Our Music is Meaningless

I submit to you this: a brief rant about the sorry state of modern popular music.

Yes, I know. This isn’t new. People have been ranting about the decline of music ever since the autotune made its way into just about every damn song on the radio. But I’m not talking about the musical quality of the industry today. In fact, I’d say from a production standpoint, music is about the same as it’s been for the past 30 years. A good hook is still important, and dance music is still as much of a moneymaker as it always was. It’s not hard to find a beautiful piano melody or a rousing orchestra in today’s songs, and the phat beats are still around.

The problem I have is not with the melodies. It’s the lyrics. Our lyrics mean nothing. Our songs do not sing the body electric. The words from our bards are shallow and selfish. No one on the radio or on TV is singing anything that matters.

Take for example, the hot songs out right now. There’s Rihanna’s “We Found Love”, which is a great tune but the lyrics are…well…crap. #2 on the Billboard Chart is “Sexy and I Know It”, which is most notable for being a song by a band called LMFAO (a prime example of how far we’ve fallen). Don’t get me wrong, it’s a fun song, but completely meaningless.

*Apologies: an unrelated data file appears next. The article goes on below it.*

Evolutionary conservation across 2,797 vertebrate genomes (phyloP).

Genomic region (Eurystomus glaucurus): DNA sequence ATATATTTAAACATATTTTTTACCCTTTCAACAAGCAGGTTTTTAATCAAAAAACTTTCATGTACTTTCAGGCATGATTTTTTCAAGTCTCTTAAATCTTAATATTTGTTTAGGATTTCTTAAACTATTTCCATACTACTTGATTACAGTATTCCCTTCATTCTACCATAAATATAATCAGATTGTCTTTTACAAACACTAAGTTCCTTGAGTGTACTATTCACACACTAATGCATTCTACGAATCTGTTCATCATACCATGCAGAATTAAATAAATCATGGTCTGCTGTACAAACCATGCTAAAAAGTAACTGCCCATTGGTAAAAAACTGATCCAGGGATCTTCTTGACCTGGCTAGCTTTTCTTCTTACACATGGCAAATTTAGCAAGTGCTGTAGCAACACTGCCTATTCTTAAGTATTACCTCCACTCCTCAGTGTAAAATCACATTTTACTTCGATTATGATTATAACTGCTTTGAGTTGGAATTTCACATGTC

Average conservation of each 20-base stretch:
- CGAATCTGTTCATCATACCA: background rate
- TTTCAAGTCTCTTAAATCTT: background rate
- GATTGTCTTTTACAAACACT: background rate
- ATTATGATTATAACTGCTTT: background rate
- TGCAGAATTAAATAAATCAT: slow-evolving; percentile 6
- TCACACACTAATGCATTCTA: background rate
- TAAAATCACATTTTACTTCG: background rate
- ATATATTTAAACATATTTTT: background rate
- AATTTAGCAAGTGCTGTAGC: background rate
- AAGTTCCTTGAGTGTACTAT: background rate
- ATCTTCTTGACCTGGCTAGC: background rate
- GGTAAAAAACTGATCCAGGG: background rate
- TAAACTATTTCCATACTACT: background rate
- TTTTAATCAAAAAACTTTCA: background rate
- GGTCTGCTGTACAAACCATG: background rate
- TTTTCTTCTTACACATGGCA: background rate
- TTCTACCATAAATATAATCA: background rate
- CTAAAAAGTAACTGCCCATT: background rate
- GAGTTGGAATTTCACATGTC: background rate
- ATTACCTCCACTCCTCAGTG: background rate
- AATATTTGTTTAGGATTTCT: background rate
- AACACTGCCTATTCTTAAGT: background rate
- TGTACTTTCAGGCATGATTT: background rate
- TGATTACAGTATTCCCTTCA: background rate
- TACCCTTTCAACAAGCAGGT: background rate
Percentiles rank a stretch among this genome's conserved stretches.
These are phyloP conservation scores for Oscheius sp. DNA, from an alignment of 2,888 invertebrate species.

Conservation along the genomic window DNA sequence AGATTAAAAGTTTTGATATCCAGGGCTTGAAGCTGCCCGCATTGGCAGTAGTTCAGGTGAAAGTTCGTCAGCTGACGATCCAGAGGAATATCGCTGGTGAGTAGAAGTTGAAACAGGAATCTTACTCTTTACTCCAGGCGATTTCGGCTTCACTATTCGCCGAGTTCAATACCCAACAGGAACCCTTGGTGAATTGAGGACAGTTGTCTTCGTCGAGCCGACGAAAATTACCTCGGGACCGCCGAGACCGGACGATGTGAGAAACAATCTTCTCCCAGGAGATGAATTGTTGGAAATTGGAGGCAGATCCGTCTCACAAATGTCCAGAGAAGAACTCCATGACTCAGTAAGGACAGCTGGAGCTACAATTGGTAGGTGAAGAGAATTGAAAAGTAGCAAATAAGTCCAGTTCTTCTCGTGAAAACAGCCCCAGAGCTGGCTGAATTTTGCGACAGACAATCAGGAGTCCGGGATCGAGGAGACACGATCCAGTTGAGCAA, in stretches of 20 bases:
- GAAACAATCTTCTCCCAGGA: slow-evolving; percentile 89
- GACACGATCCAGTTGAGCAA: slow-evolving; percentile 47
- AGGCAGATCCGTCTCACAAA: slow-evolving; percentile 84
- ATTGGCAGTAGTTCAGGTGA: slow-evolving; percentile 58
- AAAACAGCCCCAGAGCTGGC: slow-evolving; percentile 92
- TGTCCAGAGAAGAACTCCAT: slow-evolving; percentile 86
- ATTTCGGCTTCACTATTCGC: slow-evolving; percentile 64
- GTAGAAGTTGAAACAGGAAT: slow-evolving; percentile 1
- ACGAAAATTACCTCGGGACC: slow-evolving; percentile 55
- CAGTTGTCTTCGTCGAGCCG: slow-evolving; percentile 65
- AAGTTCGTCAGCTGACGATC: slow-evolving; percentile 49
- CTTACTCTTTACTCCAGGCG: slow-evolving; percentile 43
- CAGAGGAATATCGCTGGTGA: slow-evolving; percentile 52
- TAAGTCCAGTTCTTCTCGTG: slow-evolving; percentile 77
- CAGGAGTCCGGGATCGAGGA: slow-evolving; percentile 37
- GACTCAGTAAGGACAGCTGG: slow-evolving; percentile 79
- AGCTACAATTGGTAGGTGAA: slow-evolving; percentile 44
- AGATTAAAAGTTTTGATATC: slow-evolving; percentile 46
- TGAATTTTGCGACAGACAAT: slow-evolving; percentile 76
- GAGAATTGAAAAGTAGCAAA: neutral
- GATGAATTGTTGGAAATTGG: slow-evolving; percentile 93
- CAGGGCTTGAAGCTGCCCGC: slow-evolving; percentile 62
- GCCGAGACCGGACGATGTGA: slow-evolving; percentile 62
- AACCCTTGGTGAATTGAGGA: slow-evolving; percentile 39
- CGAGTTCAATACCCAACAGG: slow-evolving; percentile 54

The only recently-released songs in the Billboard Top 20 that I’d say actually have lyrical value are Adele’s “Someone Like You” and Bruno Mars’ “It Will Rain”. They’re both poetic, but they’re love songs, and as much as we all love to sing about love lost or unrequited, it’s not a profound topic.

There are no songs about social change. There are no songs about maturing. There are no songs about learning a life lesson. Hip-hop used to mean something. It used to have a social slant with clever lyrics designed to get people to think about what they were doing and where they were going. Gone are the days of De La Soul and Arrested Development. Say hello to Lil’ Jon and Drake.

Alternative rock used to be profound. Nirvana changed the game. Pearl Jam was the voice of a generation trying to reconcile suburbia with rebellion and a world at constant war. Where are our anti-war songs now?

Of course, I’m sure many of you are thinking that these kinds songs do exist, they’re just not in the mainstream. It’s all indie. And you’re absolutely right, and that’s my point. In the past it wasn’t hard to find meaningful tunes around. They may not have been Billboard Top 20 material, but they were around, the big labels supported them, and they got radio and video play (the only reason I discovered Arrested Development was VH1 played them constantly back in the day). Now, there’s no social message to be found in the mass media.

And the saddest part of all? Bands that used to have a message are now completely and utterly moronic. The Black Eyed Peas broke out into the mainstream with “Where Is the Love?”, a meaningful song with an equally meaningful video that posed the question, “What’s wrong with the world?”. Now, B.E.P. writes the stupidest songs in the world, sugar-coated with some well-crafted beats. But, for a moment, let’s take a walk down memory lane, and remember the good old days when mainstream artists still produced art. It wasn’t that long ago


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